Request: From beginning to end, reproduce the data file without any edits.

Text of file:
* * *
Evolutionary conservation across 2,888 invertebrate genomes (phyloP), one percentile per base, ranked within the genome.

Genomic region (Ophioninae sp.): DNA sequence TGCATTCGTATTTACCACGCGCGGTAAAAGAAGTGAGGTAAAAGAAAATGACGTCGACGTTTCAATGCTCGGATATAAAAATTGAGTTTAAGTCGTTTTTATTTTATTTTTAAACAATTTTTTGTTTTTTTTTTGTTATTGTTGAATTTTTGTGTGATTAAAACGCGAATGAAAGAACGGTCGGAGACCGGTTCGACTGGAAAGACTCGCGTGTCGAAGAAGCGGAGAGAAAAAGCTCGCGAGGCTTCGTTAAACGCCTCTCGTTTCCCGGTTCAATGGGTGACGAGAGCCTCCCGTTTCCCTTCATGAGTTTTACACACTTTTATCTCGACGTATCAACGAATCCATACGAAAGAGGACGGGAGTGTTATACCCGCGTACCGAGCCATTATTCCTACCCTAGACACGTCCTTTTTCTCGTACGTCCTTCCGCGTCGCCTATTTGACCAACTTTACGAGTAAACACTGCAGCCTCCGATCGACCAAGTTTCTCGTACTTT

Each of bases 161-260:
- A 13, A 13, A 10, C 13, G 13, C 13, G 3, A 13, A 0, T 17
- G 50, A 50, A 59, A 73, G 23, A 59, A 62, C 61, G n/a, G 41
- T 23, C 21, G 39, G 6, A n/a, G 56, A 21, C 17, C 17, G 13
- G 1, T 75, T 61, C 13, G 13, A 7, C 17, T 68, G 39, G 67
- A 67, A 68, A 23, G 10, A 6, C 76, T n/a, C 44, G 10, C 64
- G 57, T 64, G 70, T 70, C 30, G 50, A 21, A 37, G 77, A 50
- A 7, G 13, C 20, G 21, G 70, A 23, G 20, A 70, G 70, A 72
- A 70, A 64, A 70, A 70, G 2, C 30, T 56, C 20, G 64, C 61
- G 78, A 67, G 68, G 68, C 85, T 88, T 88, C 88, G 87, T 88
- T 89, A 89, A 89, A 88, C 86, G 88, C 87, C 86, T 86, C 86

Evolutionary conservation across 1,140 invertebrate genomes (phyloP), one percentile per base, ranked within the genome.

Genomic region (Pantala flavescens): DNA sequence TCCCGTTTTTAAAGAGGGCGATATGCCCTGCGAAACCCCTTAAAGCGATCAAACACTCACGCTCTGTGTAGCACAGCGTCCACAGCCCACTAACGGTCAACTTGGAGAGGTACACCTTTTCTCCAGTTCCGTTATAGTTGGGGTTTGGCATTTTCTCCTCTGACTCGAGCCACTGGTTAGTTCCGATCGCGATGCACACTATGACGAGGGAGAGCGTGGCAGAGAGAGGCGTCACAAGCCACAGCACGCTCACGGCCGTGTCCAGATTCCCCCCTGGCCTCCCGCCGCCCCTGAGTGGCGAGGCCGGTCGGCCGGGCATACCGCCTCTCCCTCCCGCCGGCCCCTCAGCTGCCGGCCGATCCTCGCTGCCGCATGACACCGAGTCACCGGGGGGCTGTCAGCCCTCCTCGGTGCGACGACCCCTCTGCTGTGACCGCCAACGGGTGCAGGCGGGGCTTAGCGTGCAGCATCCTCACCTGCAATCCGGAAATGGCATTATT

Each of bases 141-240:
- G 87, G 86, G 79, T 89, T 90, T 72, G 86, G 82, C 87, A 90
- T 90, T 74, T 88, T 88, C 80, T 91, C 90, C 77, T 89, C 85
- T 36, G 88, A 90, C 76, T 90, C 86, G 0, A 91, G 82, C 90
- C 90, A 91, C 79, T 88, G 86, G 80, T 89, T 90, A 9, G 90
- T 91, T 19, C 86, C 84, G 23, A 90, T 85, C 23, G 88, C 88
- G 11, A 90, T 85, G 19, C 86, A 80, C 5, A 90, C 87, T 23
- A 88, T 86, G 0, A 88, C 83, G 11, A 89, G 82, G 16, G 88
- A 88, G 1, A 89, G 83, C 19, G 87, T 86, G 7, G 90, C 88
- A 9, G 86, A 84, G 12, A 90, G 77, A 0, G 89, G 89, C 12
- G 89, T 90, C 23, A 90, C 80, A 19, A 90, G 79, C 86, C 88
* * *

Evolutionary conservation across 2,888 invertebrate genomes (phyloP), one percentile per base, ranked within the genome.

Genomic region (Ophioninae sp.): DNA sequence TGCATTCGTATTTACCACGCGCGGTAAAAGAAGTGAGGTAAAAGAAAATGACGTCGACGTTTCAATGCTCGGATATAAAAATTGAGTTTAAGTCGTTTTTATTTTATTTTTAAACAATTTTTTGTTTTTTTTTTGTTATTGTTGAATTTTTGTGTGATTAAAACGCGAATGAAAGAACGGTCGGAGACCGGTTCGACTGGAAAGACTCGCGTGTCGAAGAAGCGGAGAGAAAAAGCTCGCGAGGCTTCGTTAAACGCCTCTCGTTTCCCGGTTCAATGGGTGACGAGAGCCTCCCGTTTCCCTTCATGAGTTTTACACACTTTTATCTCGACGTATCAACGAATCCATACGAAAGAGGACGGGAGTGTTATACCCGCGTACCGAGCCATTATTCCTACCCTAGACACGTCCTTTTTCTCGTACGTCCTTCCGCGTCGCCTATTTGACCAACTTTACGAGTAAACACTGCAGCCTCCGATCGACCAAGTTTCTCGTACTTT

Each of bases 161-260:
- A 13, A 13, A 10, C 13, G 13, C 13, G 3, A 13, A 0, T 17
- G 50, A 50, A 59, A 73, G 23, A 59, A 62, C 61, G n/a, G 41
- T 23, C 21, G 39, G 6, A n/a, G 56, A 21, C 17, C 17, G 13
- G 1, T 75, T 61, C 13, G 13, A 7, C 17, T 68, G 39, G 67
- A 67, A 68, A 23, G 10, A 6, C 76, T n/a, C 44, G 10, C 64
- G 57, T 64, G 70, T 70, C 30, G 50, A 21, A 37, G 77, A 50
- A 7, G 13, C 20, G 21, G 70, A 23, G 20, A 70, G 70, A 72
- A 70, A 64, A 70, A 70, G 2, C 30, T 56, C 20, G 64, C 61
- G 78, A 67, G 68, G 68, C 85, T 88, T 88, C 88, G 87, T 88
- T 89, A 89, A 89, A 88, C 86, G 88, C 87, C 86, T 86, C 86

Evolutionary conservation across 1,140 invertebrate genomes (phyloP), one percentile per base, ranked within the genome.

Genomic region (Pantala flavescens): DNA sequence TCCCGTTTTTAAAGAGGGCGATATGCCCTGCGAAACCCCTTAAAGCGATCAAACACTCACGCTCTGTGTAGCACAGCGTCCACAGCCCACTAACGGTCAACTTGGAGAGGTACACCTTTTCTCCAGTTCCGTTATAGTTGGGGTTTGGCATTTTCTCCTCTGACTCGAGCCACTGGTTAGTTCCGATCGCGATGCACACTATGACGAGGGAGAGCGTGGCAGAGAGAGGCGTCACAAGCCACAGCACGCTCACGGCCGTGTCCAGATTCCCCCCTGGCCTCCCGCCGCCCCTGAGTGGCGAGGCCGGTCGGCCGGGCATACCGCCTCTCCCTCCCGCCGGCCCCTCAGCTGCCGGCCGATCCTCGCTGCCGCATGACACCGAGTCACCGGGGGGCTGTCAGCCCTCCTCGGTGCGACGACCCCTCTGCTGTGACCGCCAACGGGTGCAGGCGGGGCTTAGCGTGCAGCATCCTCACCTGCAATCCGGAAATGGCATTATT

Each of bases 141-240:
- G 87, G 86, G 79, T 89, T 90, T 72, G 86, G 82, C 87, A 90
- T 90, T 74, T 88, T 88, C 80, T 91, C 90, C 77, T 89, C 85
- T 36, G 88, A 90, C 76, T 90, C 86, G 0, A 91, G 82, C 90
- C 90, A 91, C 79, T 88, G 86, G 80, T 89, T 90, A 9, G 90
- T 91, T 19, C 86, C 84, G 23, A 90, T 85, C 23, G 88, C 88
- G 11, A 90, T 85, G 19, C 86, A 80, C 5, A 90, C 87, T 23
- A 88, T 86, G 0, A 88, C 83, G 11, A 89, G 82, G 16, G 88
- A 88, G 1, A 89, G 83, C 19, G 87, T 86, G 7, G 90, C 88
- A 9, G 86, A 84, G 12, A 90, G 77, A 0, G 89, G 89, C 12
- G 89, T 90, C 23, A 90, C 80, A 19, A 90, G 79, C 86, C 88